Regulation of Gene Expression
Our genetic machinery is regulated extensively and is the reason why each organ has cells that express a unique set of genes, even though all cells in our body have the same chromosomes. Regulation starts at the epigenetic level, controlling the unwinding of chromosomes from histones by methylation and acetylation. Transcription of mRNA is immensely regulated by the promoter regions on the DNA. mRNA can also be regulated posttranscriptionally by miRNA and siRNA. Translation of proteins and their modification by ubiquitination after synthesis represents another level of regulation. The application of this science in the treatment of cancer is explained in this chapter along with the mechanisms by which drugs like vorinostat, romidepsin, miravirsen, steroids, and bortezomib act.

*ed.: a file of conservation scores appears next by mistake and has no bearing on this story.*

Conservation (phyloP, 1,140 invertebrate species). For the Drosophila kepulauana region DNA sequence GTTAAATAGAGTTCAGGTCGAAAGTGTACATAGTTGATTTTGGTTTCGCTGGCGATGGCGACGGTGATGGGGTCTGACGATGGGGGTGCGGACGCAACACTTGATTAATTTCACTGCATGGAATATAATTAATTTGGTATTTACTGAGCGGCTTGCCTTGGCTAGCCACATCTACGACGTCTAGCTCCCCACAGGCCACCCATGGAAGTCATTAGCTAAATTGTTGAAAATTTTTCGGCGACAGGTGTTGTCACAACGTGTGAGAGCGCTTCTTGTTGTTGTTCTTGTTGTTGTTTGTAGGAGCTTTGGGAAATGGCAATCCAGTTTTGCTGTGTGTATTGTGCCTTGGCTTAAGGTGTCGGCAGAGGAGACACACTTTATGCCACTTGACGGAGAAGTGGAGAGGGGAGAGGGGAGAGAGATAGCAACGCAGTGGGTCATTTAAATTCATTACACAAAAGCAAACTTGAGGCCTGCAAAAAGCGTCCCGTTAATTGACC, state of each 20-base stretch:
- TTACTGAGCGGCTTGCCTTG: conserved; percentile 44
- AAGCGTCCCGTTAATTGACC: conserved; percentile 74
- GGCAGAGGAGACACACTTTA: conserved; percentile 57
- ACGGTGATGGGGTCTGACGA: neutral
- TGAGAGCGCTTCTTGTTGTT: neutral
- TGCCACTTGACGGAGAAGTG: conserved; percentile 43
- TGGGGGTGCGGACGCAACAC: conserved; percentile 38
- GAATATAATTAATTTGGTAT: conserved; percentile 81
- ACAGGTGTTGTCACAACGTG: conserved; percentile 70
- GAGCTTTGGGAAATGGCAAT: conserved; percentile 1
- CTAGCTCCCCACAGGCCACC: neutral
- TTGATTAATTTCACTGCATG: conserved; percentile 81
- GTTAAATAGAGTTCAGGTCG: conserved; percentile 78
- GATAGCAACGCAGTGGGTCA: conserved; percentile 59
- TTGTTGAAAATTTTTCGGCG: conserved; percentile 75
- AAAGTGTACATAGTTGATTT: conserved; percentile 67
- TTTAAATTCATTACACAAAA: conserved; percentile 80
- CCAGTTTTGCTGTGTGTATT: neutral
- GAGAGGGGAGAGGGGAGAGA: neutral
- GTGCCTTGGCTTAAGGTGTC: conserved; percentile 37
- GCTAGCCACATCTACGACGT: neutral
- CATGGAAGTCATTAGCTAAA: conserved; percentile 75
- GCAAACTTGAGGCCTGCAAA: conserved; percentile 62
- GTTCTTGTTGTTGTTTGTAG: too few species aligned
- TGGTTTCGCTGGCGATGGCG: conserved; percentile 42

KeywordsGene regulation Epigenetics MicroRNA (miRNA) Small interfering RNA (siRNA)
- Davis KL, MD DC, Coyle JT, CNM PD (eds) (2002) Neuropsychopharmacology: the fifth generation of Progress: an official publication of the American College of Neuropsychopharmacology, 5th edn. LWW, PhiladelphiaGoogle Scholar